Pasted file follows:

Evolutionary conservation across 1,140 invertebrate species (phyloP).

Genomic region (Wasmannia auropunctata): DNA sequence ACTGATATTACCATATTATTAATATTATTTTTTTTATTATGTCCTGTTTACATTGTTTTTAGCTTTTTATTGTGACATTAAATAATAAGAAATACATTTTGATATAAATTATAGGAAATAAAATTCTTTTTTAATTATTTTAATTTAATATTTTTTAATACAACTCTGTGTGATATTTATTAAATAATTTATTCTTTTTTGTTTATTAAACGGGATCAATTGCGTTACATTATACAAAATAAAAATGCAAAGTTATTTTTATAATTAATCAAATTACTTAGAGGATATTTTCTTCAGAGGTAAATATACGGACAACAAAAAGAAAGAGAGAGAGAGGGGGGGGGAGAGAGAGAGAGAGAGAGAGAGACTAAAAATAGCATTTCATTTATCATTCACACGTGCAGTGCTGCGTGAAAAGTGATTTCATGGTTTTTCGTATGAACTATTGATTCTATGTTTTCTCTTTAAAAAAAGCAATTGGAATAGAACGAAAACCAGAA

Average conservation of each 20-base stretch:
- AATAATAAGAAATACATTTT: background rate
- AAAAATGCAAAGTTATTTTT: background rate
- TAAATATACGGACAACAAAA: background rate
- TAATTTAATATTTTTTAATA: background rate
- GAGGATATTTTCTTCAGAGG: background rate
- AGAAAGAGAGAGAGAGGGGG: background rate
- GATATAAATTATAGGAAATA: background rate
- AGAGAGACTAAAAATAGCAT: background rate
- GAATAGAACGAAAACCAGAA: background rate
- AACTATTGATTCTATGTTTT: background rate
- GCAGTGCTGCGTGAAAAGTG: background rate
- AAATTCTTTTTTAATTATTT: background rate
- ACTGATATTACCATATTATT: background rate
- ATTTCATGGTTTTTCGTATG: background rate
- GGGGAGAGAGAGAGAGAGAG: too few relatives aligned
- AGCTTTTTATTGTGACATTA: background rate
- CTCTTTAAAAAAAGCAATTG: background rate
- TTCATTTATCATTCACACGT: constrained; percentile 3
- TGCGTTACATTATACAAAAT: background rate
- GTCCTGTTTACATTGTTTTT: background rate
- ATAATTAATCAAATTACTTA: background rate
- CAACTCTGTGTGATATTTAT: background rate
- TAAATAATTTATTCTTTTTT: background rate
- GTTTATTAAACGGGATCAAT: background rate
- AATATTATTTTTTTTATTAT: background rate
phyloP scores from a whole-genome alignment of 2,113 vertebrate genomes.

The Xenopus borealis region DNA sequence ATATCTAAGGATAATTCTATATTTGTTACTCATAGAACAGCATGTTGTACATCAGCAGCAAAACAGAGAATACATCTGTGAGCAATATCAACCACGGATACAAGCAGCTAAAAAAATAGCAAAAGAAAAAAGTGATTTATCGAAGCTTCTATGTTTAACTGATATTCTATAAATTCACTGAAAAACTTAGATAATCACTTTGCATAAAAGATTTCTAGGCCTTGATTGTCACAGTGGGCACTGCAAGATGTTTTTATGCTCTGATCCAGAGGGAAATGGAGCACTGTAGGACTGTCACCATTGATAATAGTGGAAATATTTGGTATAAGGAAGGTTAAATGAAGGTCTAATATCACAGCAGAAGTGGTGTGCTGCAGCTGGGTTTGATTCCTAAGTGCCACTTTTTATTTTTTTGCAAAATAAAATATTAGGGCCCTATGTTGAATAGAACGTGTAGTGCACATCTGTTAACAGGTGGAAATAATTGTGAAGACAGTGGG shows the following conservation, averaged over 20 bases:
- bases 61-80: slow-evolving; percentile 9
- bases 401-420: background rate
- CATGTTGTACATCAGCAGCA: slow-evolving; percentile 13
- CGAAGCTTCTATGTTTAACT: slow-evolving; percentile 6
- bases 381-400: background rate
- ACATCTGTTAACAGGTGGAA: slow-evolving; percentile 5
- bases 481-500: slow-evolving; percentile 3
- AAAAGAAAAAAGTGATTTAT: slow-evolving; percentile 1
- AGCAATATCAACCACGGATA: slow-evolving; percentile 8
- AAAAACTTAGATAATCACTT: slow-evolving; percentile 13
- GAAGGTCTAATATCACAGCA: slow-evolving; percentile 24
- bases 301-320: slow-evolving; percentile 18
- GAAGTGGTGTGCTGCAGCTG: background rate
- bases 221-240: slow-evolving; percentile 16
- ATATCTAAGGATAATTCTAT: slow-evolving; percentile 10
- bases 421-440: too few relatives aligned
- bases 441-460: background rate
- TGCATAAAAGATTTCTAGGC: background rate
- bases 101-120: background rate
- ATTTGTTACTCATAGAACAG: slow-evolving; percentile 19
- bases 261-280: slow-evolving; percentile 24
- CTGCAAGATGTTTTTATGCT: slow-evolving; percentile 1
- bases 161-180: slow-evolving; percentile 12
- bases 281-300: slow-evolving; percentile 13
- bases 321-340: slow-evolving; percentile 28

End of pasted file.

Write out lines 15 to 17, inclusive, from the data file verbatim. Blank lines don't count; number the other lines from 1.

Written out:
- AAATTCTTTTTTAATTATTT: background rate
- ACTGATATTACCATATTATT: background rate
- ATTTCATGGTTTTTCGTATG: background rate